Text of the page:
Rainbow benches may soon be coming to the City of Burlington
Published June 24, 2021 at 3:49 pm
Burlington Mayor Marianne Meed Ward has revealed that the City of Burlington is looking into getting rainbow benches to show their continued support towards the 2SLGBTQIA+ community.
Last year, the City of Burlington installed its first rainbow crosswalk and earlier this week, city council voted to install six new rainbow crosswalks over the next year.
In an interview with inhalton.com‘s Khaled Iwamura, Mayor Marianne Meed Ward explained that the city authorized a part of the motion asking staff to look into rainbow benches in each ward.
According to the mayor, the program would allow a council member to be able to choose a location of a new bench in their ward once a year.
The mayor also told Iwamura that Burlington staff were asked to report back on a potential banner program as an alternative option in case a crosswalk or bench is not feasible in a certain part of the city. This is being done in order to ensure that there is a dispersed message of inclusion throughout the city.
At the Burlington Committee Planning, Regulation and Mobility (CPRM) Committee meeting on June 22, council approved the motion by a 4-3 vote.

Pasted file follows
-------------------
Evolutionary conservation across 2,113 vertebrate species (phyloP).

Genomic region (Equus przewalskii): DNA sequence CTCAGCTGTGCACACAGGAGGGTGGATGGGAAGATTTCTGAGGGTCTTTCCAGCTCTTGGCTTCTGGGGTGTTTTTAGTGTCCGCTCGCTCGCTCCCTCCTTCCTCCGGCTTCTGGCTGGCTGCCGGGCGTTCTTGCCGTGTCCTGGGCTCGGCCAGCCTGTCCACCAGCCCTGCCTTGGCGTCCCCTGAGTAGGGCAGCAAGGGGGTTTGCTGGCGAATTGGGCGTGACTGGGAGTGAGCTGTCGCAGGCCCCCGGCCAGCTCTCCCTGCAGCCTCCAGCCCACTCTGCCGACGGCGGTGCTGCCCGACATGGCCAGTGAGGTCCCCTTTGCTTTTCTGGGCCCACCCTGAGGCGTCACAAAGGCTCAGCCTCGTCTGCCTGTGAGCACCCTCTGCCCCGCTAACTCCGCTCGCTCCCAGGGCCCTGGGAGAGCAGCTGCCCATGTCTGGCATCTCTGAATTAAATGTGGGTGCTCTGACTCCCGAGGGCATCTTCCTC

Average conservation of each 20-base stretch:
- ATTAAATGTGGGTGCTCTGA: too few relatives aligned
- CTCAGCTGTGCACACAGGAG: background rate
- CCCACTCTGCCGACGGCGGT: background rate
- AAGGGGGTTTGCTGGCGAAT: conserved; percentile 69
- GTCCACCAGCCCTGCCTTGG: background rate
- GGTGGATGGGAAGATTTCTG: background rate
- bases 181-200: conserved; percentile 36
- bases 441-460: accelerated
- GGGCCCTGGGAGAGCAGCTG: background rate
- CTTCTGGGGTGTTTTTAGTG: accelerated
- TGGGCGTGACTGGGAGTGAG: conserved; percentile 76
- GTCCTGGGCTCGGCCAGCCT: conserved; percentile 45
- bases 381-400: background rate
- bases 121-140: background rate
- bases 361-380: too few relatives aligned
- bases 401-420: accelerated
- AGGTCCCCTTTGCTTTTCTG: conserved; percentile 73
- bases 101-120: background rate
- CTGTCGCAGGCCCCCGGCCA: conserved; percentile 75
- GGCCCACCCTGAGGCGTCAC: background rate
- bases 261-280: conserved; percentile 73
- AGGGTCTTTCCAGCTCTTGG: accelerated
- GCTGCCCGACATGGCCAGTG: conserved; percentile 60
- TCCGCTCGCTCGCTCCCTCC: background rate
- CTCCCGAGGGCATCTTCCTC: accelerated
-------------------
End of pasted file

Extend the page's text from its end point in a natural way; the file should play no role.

At the same council meeting, Meed Ward expressed her support and stated that a visual display across the city can go a long way for youth in the 2SLGBTQIA+ community who may be struggling.
Last month, the city conducted a survey to gather feedback from the community to find out where they would want rainbow crosswalks to be located. According to the mayor, there were over 4,200 people who responded to the survey.
The Mayor revealed in a previous interview with Iwamura that one of the locations for the new rainbow crosswalks will be at the intersection of Fairview St. and Drury Ln.
“This is so critically important,” concluded Meed Ward in the interview with Iwamura, while emphasizing the importance of having permanent visible signs of support across the city.
“They [the 2SLGBTQIA+ community] face so much discrimination, especially at a young age and especially in schools.”insauga's Editorial Standards and Policies